Social Studies
MN

How to remember the wartime Japanese-American incarceration

Historian Yuichiro Onishi places the history in the present.

Why More Democrats Are Now Embracing Conspiracy Theories

UMN political scientists Christina Farhart, Joanne Miller, and Kyle Saunders study how Democrats and Republicans changed in their conspiracy beliefs during the 2016 election.

Atheists Still “Other”?

Ten years ago, Penny Edgell, Joseph Gerteis, and Doug Hartmann published a paper with a surprising finding: atheists were the most disliked minority group in the United States. Has that changed?

Historian Erika Lee explains the importance of #ImmigrationSyllabus

Erika Lee — a University of Minnesota history professor and director of the University’s Immigration History Research Center (IHRC) — talks about her latest project, the Immigration Syllabus, an online tool to help faculty, teachers, students, and the general public better understand the history of immigration in the United States.

What Americans Believe about Voting Rights for Criminals

Politicians argue over whether former inmates can and should vote, but citizens are increasingly unified in their position. Sociologist Chris Uggen provides a public opinion brief through the Scholars Strategy Network.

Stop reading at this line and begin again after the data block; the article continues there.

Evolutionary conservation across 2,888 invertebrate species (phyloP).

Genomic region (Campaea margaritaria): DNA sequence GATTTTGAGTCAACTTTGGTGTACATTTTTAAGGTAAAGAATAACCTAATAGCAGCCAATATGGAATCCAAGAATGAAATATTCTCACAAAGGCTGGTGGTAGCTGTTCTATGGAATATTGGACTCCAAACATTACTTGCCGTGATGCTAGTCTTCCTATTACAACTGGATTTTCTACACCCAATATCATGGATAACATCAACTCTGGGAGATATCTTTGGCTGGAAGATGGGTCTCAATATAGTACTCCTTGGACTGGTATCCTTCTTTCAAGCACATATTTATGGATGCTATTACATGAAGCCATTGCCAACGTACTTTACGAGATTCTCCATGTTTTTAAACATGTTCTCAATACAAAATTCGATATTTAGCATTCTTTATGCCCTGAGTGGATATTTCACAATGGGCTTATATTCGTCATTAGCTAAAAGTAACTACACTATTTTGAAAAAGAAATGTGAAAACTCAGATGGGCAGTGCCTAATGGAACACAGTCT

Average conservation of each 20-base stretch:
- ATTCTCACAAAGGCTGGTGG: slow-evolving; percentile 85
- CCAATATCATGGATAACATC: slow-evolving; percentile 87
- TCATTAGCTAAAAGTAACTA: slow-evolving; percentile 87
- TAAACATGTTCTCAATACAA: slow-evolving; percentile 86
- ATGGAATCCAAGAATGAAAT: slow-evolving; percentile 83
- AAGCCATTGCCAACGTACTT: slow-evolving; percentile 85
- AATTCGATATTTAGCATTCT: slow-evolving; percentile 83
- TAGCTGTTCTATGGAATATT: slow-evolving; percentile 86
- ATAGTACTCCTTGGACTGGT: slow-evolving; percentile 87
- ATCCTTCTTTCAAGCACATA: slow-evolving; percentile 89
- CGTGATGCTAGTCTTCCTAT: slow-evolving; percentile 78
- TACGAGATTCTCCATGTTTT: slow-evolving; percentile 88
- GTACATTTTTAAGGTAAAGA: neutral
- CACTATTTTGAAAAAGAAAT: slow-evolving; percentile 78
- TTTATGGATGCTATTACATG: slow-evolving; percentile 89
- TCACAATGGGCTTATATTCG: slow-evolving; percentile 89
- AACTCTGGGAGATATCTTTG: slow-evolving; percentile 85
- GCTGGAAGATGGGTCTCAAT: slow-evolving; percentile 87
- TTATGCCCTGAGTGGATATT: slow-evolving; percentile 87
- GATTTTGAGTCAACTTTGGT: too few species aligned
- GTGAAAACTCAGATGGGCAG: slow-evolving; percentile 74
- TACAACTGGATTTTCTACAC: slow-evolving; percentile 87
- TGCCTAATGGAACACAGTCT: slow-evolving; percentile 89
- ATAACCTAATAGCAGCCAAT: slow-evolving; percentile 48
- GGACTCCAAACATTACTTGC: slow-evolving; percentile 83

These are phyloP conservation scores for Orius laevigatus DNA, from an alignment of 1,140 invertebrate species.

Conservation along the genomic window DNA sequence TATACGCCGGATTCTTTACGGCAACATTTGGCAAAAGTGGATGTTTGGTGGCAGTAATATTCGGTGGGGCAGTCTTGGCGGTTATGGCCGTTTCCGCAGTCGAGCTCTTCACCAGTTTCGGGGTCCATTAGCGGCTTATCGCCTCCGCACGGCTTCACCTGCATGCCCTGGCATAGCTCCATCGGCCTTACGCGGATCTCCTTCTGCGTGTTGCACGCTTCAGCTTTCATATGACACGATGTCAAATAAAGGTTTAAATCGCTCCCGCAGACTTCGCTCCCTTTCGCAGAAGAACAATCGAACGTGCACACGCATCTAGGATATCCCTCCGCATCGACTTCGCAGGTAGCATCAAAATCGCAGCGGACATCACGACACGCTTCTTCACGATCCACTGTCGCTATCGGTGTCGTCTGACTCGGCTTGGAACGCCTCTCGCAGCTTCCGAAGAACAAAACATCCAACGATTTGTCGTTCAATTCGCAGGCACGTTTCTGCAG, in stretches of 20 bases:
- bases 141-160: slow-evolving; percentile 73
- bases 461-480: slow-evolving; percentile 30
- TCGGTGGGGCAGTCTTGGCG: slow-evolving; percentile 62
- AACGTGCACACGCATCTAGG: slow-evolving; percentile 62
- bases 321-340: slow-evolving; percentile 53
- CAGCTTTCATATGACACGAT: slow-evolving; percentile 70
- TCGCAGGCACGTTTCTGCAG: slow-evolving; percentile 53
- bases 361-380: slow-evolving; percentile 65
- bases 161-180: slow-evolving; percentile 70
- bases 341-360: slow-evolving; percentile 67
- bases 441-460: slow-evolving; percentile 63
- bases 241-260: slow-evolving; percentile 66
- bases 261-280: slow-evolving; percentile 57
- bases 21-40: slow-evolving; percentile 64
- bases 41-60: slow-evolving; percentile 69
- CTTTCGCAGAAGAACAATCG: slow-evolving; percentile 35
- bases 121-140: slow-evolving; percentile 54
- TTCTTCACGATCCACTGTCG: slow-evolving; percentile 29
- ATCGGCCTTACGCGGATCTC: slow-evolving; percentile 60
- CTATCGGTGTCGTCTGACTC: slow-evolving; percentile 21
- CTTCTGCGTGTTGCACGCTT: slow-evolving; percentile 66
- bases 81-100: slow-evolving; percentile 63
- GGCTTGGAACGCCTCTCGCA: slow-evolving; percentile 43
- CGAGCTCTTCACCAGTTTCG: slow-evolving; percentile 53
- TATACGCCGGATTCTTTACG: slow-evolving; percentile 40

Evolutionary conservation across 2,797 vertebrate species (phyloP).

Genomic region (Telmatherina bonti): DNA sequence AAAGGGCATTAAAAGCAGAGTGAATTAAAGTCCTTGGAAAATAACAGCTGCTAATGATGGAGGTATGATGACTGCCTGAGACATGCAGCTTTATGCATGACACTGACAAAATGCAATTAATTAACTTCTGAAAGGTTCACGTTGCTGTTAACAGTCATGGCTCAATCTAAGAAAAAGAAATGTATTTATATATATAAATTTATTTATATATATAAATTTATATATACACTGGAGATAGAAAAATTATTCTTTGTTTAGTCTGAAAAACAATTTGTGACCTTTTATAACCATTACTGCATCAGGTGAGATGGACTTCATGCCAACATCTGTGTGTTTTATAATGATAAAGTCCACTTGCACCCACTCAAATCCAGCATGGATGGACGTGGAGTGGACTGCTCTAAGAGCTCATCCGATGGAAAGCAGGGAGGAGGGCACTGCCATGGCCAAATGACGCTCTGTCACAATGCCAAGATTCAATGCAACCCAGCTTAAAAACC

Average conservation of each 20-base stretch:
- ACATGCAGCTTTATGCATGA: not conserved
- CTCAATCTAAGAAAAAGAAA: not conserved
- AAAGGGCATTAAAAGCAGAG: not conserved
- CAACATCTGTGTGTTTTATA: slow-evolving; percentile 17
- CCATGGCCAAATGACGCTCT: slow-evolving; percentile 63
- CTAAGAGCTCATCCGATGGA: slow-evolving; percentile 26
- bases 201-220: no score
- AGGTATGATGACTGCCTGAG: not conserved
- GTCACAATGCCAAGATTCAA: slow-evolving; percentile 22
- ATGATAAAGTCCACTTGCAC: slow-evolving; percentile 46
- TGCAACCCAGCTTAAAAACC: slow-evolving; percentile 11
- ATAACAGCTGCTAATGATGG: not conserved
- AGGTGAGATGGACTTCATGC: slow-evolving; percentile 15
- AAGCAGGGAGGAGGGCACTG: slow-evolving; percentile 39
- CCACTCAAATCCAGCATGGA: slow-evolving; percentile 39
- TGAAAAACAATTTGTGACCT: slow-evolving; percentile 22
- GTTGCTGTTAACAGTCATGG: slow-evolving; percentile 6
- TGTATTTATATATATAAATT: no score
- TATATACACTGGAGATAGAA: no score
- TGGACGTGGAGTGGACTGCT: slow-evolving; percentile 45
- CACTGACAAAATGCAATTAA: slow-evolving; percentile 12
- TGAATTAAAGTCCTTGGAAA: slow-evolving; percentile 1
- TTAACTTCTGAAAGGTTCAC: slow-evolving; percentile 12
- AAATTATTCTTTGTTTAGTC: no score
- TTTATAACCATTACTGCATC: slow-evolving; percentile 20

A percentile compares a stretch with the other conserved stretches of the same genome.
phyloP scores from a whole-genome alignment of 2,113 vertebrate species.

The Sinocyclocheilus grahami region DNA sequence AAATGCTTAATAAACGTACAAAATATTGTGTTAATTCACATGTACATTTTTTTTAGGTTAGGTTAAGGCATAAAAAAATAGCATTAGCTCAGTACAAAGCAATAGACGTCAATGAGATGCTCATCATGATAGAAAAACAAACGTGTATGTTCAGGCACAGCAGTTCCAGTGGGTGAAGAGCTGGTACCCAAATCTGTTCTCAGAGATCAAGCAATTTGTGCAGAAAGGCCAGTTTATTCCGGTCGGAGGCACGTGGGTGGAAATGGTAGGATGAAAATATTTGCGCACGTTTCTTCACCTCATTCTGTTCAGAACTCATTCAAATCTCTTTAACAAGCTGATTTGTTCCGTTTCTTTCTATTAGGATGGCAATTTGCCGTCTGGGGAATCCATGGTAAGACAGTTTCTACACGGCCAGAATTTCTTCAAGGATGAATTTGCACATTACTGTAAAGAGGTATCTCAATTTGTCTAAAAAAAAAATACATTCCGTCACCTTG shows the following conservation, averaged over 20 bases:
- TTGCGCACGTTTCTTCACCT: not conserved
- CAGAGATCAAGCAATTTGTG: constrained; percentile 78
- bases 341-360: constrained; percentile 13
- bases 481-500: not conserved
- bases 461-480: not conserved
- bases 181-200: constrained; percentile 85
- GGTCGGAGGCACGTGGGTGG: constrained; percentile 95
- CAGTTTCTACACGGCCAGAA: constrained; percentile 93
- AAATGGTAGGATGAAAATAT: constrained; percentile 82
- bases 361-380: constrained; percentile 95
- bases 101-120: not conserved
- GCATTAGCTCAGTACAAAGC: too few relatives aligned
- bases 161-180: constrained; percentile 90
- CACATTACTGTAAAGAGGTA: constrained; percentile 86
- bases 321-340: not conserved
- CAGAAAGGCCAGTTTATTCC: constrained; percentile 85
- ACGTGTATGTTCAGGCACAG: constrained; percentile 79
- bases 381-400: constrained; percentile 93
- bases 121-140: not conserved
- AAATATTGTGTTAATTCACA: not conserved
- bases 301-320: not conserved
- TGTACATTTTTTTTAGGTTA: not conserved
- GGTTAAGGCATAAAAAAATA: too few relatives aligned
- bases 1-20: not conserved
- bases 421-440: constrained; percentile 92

Revealing Unknown History

Historian Erika Lee reminds us that there have always been those who have tried to “raise the specter of immigrant menace.” However, “History shows us that those xenophobes were out of step – not representing the true spirit of America.”

Crime and Punishment---Do We Need a Fresh Start?

Drawing on his wide-ranging research, a leading SSN sociologist argues that now is the time to revamp America’s troubled criminal justice system.

In an enlightening forum at the University of Minnesota’s Humphrey School of Public Affairs sponsored by Minneapolis-St. Paul SSN, Christopher Uggen discussed the state of criminal justice in America with district…

Unlocking the Mysteries of Language

The ability to speak, to learn languages: It is one of the most–if not the most–defining of human characteristics. But the whys and hows of how it evolved fascinate scientists, including Michael Wilson in the Department of Anthropology.